Let’s get back to my friend Joey Votto. My original expectation was that he was getting unlucky by having his hard hits and high hits fall on different at-bats. I was wrong for two reasons. First, crossover rate is not up to luck. Second, his 2018 CR% was actually higher than his xCR%, 16.6% to 12.2%, so, even if it were luck, that would not explain his drop in power. Instead, we have to look at Votto’s case through what we do know: that crossover differential is based in skill, meaning if a player keeps the same skills, they should keep a similar CRd. Votto dropped 3.37 points in CRd between 2017 and 2018, from 7.68 to 4.31. That’s puts him in the bottom 20% of the league in CRd, which is a convincing argument that he has legitimately down-skilled. Votto is still an incredibly valuable MLB and fantasy asset due to OBP alone, but he is 35 years old, and I sadly must admit that it’s possible we will never see his old power totals again. In fact, based on what I have found in this article, I would not bet that he will hit for power again.
I used this set of stats to analyze Joey Votto, but you could, of course, just as easily apply it to any player. For your convenience, I have taken all the statistics invented for this article and written them into the following Google Sheet files: 2018 Stats 2017 Stats Stats Glossary
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Up through 2015, baseball was noticing a troubling trend: Tommy John surgeries – in the major leagues, minor leagues, and even among youth – were on the rise. In more recent years, the number of torn UCL’s has started to fall back, at least among professionals, but the concern is still ever-present, especially given the 12-16 month recovery time and far-from-perfect success rate. The rise in Tommy Johns has led a lot of doctors and baseball analysts to chime in with theories on why so many more players are needing the surgery. In this article, I wanted to test a few of the leading theories on which risk factors are significant in increasing the odds of needing Tommy John.
I’ll get to my own research later, but I wanted to start with a few theories that have already been tested by others. The first have to do with pitch selection, and these theories are, to say the least, contradictory. Some hypothesize that an increase in fastballs thrown has led to the spike in Tommy Johns, but at the same time others argue that breaking ball usage ultimately does pitchers in. I had the hardest time finding research to back up the curveball theory. An entry to the American Sports Medicine Institute’s journal found that there is no correlation between throwing curves and needing Tommy John. In terms of the fastball theory, one study from the Journal of Shoulder and Elbow Surgery argues that there is a correlation between fastball usage and torn UCL risk. However, a later study (I couldn’t find the original link) from the American Sports Medicine Institute says that there is no correlation between pitch selection and Tommy John surgery. There is a potential lead here, but it’s not conclusive. High fastball selection may or may not be a Tommy John risk.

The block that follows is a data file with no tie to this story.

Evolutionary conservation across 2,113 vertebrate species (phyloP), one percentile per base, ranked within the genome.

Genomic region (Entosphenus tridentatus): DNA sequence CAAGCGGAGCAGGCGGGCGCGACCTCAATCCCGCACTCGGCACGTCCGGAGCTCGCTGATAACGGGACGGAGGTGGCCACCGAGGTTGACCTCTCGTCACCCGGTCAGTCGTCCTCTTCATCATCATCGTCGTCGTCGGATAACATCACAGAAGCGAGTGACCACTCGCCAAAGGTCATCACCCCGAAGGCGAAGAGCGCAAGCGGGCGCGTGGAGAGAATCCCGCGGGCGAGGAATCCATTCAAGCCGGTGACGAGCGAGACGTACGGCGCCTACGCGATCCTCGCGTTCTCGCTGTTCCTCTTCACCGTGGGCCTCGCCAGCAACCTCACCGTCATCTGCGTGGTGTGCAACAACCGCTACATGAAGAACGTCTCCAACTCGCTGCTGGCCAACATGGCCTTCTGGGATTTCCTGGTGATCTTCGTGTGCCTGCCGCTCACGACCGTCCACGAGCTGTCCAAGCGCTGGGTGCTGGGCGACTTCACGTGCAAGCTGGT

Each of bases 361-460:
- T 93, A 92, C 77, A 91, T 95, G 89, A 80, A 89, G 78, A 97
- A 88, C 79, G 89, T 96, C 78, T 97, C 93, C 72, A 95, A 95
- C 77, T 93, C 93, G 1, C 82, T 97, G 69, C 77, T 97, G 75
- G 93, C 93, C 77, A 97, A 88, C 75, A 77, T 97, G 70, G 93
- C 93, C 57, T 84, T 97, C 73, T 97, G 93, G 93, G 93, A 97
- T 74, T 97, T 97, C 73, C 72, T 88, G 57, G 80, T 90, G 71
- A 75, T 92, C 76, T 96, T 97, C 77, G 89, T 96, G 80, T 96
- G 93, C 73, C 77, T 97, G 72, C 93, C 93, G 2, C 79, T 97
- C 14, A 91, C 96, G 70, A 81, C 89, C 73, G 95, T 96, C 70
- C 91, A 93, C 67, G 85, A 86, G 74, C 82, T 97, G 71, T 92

One theory that seems to have more widespread backup is that higher velocity can risk Tommy John surgery. This article, by the American Journal of Sports Medicine, suggests that higher velocity may very well lead to higher risk of elbow injury. Another piece, also from the AJSM, makes the same case, and goes as far as to say that pitch velocity is the most predictive element of Tommy Surgery, but it still limits r^2 to 0.07. Specifically, it suggests that peak pitch velocity, as opposed to mean velocity, is a risk factor. These findings are corroborated by this Fangraphs community research article, which details exactly how the data was found.
Based on all of that, it seems that while pitch selection is not a fully proven theory, there is evidence that high velocity leads to heightened Tommy John risk. That begs the question, “What can be done about it?” The obvious answer is “throw less hard,” but it’s very unlikely that pitchers will be willing to sacrifice an essential part of their game to reduce health risks. That especially goes for younger pitchers who are being judged for their tools rather than a career’s worth of stats. In today’s game, when draft signing bonuses are so large, and initial free agent contracts are even more massive, it is borderline unreasonable to ask a young pitcher to risk all their value to improve their health. Additionally, the players most at risk are high-velocity pitchers, and high-velocity pitchers are the ones who depend most on their speed (when combined with other tools), and are therefore least likely to be able to make a change without taking a potential hit to their value. In my research, I wanted to look at changes that I thought could be made in pitchers without really hurting their value.